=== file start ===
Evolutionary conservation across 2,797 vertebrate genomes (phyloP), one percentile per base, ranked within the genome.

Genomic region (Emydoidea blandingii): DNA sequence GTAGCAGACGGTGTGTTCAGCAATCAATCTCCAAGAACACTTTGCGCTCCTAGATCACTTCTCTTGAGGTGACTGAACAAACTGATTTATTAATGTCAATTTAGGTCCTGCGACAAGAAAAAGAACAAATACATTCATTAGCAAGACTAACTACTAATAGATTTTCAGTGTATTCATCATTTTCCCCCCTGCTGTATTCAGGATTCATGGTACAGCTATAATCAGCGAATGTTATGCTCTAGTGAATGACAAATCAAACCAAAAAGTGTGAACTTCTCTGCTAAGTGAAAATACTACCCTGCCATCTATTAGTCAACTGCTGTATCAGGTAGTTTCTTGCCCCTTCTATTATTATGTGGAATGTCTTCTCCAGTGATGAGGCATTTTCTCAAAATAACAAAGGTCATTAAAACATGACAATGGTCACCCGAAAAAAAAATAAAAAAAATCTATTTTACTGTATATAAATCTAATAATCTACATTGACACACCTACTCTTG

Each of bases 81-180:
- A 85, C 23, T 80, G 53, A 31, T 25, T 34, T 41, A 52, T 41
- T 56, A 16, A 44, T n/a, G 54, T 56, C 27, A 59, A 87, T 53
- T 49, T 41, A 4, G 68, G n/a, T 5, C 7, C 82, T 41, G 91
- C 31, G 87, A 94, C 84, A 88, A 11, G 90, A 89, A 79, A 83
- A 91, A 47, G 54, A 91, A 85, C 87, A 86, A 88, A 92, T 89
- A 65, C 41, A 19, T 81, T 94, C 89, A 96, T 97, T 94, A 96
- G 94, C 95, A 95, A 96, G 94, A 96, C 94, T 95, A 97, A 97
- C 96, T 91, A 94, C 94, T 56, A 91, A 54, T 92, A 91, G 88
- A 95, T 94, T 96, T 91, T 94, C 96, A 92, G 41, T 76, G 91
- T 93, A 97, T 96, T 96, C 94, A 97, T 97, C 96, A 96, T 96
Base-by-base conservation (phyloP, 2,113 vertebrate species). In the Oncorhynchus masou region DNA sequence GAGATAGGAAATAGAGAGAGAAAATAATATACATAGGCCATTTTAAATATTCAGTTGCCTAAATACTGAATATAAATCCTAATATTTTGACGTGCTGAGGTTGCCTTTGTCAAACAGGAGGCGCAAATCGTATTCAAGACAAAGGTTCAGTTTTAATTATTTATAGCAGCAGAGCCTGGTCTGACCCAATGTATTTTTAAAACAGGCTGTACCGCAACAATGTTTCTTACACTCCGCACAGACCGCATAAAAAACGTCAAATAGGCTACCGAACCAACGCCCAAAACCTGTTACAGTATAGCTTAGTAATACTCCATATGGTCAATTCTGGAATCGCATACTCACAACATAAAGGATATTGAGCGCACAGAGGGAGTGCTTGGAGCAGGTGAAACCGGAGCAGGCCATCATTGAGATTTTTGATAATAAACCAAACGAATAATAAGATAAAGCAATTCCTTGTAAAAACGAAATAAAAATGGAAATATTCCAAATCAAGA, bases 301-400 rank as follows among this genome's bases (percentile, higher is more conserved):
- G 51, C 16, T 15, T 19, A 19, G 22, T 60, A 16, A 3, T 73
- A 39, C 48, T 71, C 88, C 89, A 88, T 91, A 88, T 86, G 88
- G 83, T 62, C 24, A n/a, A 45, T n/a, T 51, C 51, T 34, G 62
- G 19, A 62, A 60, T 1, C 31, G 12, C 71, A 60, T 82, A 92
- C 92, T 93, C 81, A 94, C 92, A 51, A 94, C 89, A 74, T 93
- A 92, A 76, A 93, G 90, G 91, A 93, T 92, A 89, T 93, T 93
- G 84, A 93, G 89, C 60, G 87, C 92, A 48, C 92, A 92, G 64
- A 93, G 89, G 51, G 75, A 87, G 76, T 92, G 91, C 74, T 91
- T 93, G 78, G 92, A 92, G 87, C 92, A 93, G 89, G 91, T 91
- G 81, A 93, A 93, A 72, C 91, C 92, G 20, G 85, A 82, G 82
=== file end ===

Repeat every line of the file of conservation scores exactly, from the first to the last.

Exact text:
Evolutionary conservation across 2,797 vertebrate genomes (phyloP), one percentile per base, ranked within the genome.

Genomic region (Emydoidea blandingii): DNA sequence GTAGCAGACGGTGTGTTCAGCAATCAATCTCCAAGAACACTTTGCGCTCCTAGATCACTTCTCTTGAGGTGACTGAACAAACTGATTTATTAATGTCAATTTAGGTCCTGCGACAAGAAAAAGAACAAATACATTCATTAGCAAGACTAACTACTAATAGATTTTCAGTGTATTCATCATTTTCCCCCCTGCTGTATTCAGGATTCATGGTACAGCTATAATCAGCGAATGTTATGCTCTAGTGAATGACAAATCAAACCAAAAAGTGTGAACTTCTCTGCTAAGTGAAAATACTACCCTGCCATCTATTAGTCAACTGCTGTATCAGGTAGTTTCTTGCCCCTTCTATTATTATGTGGAATGTCTTCTCCAGTGATGAGGCATTTTCTCAAAATAACAAAGGTCATTAAAACATGACAATGGTCACCCGAAAAAAAAATAAAAAAAATCTATTTTACTGTATATAAATCTAATAATCTACATTGACACACCTACTCTTG

Each of bases 81-180:
- A 85, C 23, T 80, G 53, A 31, T 25, T 34, T 41, A 52, T 41
- T 56, A 16, A 44, T n/a, G 54, T 56, C 27, A 59, A 87, T 53
- T 49, T 41, A 4, G 68, G n/a, T 5, C 7, C 82, T 41, G 91
- C 31, G 87, A 94, C 84, A 88, A 11, G 90, A 89, A 79, A 83
- A 91, A 47, G 54, A 91, A 85, C 87, A 86, A 88, A 92, T 89
- A 65, C 41, A 19, T 81, T 94, C 89, A 96, T 97, T 94, A 96
- G 94, C 95, A 95, A 96, G 94, A 96, C 94, T 95, A 97, A 97
- C 96, T 91, A 94, C 94, T 56, A 91, A 54, T 92, A 91, G 88
- A 95, T 94, T 96, T 91, T 94, C 96, A 92, G 41, T 76, G 91
- T 93, A 97, T 96, T 96, C 94, A 97, T 97, C 96, A 96, T 96
Base-by-base conservation (phyloP, 2,113 vertebrate species). In the Oncorhynchus masou region DNA sequence GAGATAGGAAATAGAGAGAGAAAATAATATACATAGGCCATTTTAAATATTCAGTTGCCTAAATACTGAATATAAATCCTAATATTTTGACGTGCTGAGGTTGCCTTTGTCAAACAGGAGGCGCAAATCGTATTCAAGACAAAGGTTCAGTTTTAATTATTTATAGCAGCAGAGCCTGGTCTGACCCAATGTATTTTTAAAACAGGCTGTACCGCAACAATGTTTCTTACACTCCGCACAGACCGCATAAAAAACGTCAAATAGGCTACCGAACCAACGCCCAAAACCTGTTACAGTATAGCTTAGTAATACTCCATATGGTCAATTCTGGAATCGCATACTCACAACATAAAGGATATTGAGCGCACAGAGGGAGTGCTTGGAGCAGGTGAAACCGGAGCAGGCCATCATTGAGATTTTTGATAATAAACCAAACGAATAATAAGATAAAGCAATTCCTTGTAAAAACGAAATAAAAATGGAAATATTCCAAATCAAGA, bases 301-400 rank as follows among this genome's bases (percentile, higher is more conserved):
- G 51, C 16, T 15, T 19, A 19, G 22, T 60, A 16, A 3, T 73
- A 39, C 48, T 71, C 88, C 89, A 88, T 91, A 88, T 86, G 88
- G 83, T 62, C 24, A n/a, A 45, T n/a, T 51, C 51, T 34, G 62
- G 19, A 62, A 60, T 1, C 31, G 12, C 71, A 60, T 82, A 92
- C 92, T 93, C 81, A 94, C 92, A 51, A 94, C 89, A 74, T 93
- A 92, A 76, A 93, G 90, G 91, A 93, T 92, A 89, T 93, T 93
- G 84, A 93, G 89, C 60, G 87, C 92, A 48, C 92, A 92, G 64
- A 93, G 89, G 51, G 75, A 87, G 76, T 92, G 91, C 74, T 91
- T 93, G 78, G 92, A 92, G 87, C 92, A 93, G 89, G 91, T 91
- G 81, A 93, A 93, A 72, C 91, C 92, G 20, G 85, A 82, G 82